United Nations Framework Convention on Climate Change adoption of the Paris Agreement
On 12 December 2015, the Paris Agreement was adopted under the United Nations Framework Convention on Climate Change (UNFCCC). Australia is a party to the UNFCCC.
The key elements of the Paris Agreement are:
- commitment by signatories to hold the increase in global average temperature to well below 2 degrees Celsius above pre-industrial levels, and pursue a limit of 1.5 degrees Celsius;
- parties must prepare, communicate and maintain nationally determined commitments;
- every five years there will be a review which will take into account global stocktakes of the anticipated impact of those commitments. The first global stocktake is scheduled for 2018;
- developed country parties shall provide financial resources to assist developing country parties to assist them in meeting their commitments. It is estimated that the amount of aid should reach US$100 billion annually by 2020; and
- a recognition of the importance of averting, minimizing and addressing climate change-related loss or damage. This is the first time the concept of aversion has been incorporated into an international environmental agreement, but it rules out possibility of parties being liable for climate change-related "loss or damage".
The Paris Agreement opened for signature at the United National Headquarters in New York on 22 April 2016 and will close on 21 April 2017.
Australia signed the Paris Agreement on 22 April 2016; it has not yet ratified the Agreement.
The second and third Emissions Reduction Fund auctions
The second Emissions Reduction Fund auction was held on 4-5 November 2015. At that auction:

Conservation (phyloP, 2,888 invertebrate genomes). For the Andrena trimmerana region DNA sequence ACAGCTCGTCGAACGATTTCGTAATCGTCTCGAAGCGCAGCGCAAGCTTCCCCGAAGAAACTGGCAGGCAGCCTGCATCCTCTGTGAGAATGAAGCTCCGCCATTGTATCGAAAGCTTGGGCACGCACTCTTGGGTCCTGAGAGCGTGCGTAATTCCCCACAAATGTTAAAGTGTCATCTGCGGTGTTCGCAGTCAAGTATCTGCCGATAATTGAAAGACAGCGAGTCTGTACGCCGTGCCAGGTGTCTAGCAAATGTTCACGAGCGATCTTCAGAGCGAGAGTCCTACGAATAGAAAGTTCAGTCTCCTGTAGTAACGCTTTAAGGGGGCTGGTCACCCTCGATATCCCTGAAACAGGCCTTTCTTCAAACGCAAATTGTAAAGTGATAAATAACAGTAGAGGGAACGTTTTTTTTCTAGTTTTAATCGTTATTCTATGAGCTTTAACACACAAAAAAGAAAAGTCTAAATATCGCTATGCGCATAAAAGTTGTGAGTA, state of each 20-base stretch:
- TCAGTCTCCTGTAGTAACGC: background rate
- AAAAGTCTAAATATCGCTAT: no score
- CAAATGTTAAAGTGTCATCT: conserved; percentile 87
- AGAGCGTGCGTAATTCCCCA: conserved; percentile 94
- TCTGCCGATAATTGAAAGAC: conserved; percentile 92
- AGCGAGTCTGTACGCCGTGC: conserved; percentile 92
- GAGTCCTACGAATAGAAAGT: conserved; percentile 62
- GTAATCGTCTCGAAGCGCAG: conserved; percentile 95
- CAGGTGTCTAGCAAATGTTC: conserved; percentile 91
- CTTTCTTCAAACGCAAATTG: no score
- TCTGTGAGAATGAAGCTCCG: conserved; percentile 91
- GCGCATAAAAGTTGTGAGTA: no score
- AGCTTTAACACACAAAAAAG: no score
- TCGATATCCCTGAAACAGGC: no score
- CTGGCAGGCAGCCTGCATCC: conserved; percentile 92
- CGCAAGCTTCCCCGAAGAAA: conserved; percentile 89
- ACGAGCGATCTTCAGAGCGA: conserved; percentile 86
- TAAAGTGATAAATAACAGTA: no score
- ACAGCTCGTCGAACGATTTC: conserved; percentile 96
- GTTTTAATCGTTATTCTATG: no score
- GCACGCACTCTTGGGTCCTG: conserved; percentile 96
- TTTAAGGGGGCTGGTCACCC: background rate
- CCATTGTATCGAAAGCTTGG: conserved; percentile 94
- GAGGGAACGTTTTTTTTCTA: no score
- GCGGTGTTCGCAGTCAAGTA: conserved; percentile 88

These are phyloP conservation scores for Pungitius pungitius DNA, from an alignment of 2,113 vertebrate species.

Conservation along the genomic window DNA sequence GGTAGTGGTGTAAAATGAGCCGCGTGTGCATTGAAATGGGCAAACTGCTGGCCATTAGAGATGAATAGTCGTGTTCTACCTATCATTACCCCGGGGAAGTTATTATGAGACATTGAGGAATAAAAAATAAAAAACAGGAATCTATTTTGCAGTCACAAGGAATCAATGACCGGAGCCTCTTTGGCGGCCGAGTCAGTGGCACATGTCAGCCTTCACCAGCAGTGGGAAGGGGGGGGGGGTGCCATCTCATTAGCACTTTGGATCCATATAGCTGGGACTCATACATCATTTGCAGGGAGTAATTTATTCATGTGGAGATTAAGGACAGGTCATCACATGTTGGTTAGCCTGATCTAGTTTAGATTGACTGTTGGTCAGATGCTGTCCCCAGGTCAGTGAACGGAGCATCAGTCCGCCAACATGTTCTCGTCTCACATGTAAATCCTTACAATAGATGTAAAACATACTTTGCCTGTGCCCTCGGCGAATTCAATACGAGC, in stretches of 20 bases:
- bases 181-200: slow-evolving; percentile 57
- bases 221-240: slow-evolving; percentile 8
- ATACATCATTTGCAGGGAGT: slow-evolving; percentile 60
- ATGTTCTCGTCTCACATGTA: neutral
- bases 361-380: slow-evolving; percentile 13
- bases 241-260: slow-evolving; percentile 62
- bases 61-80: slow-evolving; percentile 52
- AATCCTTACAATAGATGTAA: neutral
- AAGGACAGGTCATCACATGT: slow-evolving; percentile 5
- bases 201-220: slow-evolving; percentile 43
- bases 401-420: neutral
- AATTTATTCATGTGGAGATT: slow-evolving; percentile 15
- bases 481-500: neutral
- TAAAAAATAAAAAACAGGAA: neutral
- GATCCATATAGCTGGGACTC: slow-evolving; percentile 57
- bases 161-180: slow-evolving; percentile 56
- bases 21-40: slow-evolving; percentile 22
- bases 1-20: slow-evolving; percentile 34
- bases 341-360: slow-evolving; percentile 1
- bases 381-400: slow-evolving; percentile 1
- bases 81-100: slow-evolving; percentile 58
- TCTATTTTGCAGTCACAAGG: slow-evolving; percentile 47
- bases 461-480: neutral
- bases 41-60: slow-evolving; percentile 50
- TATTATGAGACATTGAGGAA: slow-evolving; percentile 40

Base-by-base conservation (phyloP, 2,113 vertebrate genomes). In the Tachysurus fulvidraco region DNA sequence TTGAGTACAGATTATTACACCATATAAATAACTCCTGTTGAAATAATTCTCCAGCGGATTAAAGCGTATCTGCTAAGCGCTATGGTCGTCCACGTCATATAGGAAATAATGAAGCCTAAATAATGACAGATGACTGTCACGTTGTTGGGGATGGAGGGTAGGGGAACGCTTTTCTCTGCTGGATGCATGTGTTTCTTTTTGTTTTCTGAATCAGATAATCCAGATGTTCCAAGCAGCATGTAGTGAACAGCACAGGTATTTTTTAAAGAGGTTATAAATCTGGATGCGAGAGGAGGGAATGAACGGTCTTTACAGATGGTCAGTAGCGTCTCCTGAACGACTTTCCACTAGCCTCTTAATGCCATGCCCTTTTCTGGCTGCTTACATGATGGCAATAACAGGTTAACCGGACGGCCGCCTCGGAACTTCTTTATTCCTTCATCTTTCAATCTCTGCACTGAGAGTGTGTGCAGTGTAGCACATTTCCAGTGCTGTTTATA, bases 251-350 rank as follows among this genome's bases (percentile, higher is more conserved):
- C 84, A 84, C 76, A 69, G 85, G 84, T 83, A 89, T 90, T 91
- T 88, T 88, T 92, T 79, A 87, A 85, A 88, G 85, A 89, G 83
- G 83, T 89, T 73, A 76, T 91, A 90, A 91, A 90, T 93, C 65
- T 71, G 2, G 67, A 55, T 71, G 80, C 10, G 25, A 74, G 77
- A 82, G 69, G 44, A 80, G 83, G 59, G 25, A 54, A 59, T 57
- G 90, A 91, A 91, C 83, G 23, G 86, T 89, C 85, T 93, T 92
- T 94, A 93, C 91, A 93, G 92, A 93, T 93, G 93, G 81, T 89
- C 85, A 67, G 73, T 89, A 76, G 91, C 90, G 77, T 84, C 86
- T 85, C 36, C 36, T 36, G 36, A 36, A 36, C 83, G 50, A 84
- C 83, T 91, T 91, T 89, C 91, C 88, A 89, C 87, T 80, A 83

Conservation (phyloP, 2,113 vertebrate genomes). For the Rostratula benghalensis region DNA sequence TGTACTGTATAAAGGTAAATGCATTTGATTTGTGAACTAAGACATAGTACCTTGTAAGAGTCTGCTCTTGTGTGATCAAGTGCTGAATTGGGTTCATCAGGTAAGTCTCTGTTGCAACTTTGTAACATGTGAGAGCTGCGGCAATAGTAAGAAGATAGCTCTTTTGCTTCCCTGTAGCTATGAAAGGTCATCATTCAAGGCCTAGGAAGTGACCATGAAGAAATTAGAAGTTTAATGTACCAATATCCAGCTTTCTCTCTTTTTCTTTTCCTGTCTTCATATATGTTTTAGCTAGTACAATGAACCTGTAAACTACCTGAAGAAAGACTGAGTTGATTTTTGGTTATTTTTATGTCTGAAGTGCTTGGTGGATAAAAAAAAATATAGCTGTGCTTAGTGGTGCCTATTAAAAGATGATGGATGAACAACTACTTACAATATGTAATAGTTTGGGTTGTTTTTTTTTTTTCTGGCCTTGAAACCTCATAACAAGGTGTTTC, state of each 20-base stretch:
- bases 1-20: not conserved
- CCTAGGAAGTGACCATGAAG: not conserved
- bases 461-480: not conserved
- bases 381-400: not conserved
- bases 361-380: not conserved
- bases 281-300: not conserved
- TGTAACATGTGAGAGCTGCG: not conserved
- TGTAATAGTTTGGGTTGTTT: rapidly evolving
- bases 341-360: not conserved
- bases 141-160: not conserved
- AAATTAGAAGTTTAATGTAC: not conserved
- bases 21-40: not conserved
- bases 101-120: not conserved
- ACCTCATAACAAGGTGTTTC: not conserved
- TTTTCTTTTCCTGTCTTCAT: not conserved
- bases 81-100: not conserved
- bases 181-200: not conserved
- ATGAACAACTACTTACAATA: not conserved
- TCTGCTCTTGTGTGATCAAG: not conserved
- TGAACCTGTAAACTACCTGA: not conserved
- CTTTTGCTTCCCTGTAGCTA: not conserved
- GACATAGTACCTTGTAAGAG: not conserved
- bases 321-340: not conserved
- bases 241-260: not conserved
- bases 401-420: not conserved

- 129 contracts were awarded committing to purchase 45,451,010 tonnes of abatement;
- contracts were awarded to 77 contractors (131 projects in total); and
- the largest single contract was for 2.5m tonnes of abatement while the smallest was for 15,333 tonnes.
Unlike the first auction which imposed an 80% limit, the Clean Energy Regulator could accept anywhere between 50-100% of the volume of abatement offered at auction below the benchmark price.
The Clean Energy Regulator also announced additional funding for the Emissions Reduction Fund of $200m per year in 2018-2030, bringing the total amount of public money available to purchase reductions from domestic projects to $4.95bn.
While using international credits to meet the target remains an option, the new target will place increased importance on the effective role that can and should be played by the Safeguard Mechanism.
The third auction was held on 27-28 April 2016. At the third auction:
- 73 contracts were awarded committing to purchase 50,500,000 tonnes of abatement; and
- contracts were awarded to 33 contractors (73 projects in total).
After three auctions, a total of 309 carbon abatement contracts have been awarded to deliver more than 143 million tonnes of abatement under the Emissions Reduction Fund.
National Climate Resilience and Adaptation Strategy
On 2 December 2015 the Government released the National Climate Resilience and Adaptation Strategy. The strategy is part of the National Climate Adaptation Framework introduced in 2007 and the Government's commitment to meet the post-2020 emissions target. It gives an overview of Australia's current climate change initiatives and guides climate change adaptation through the following set of principles: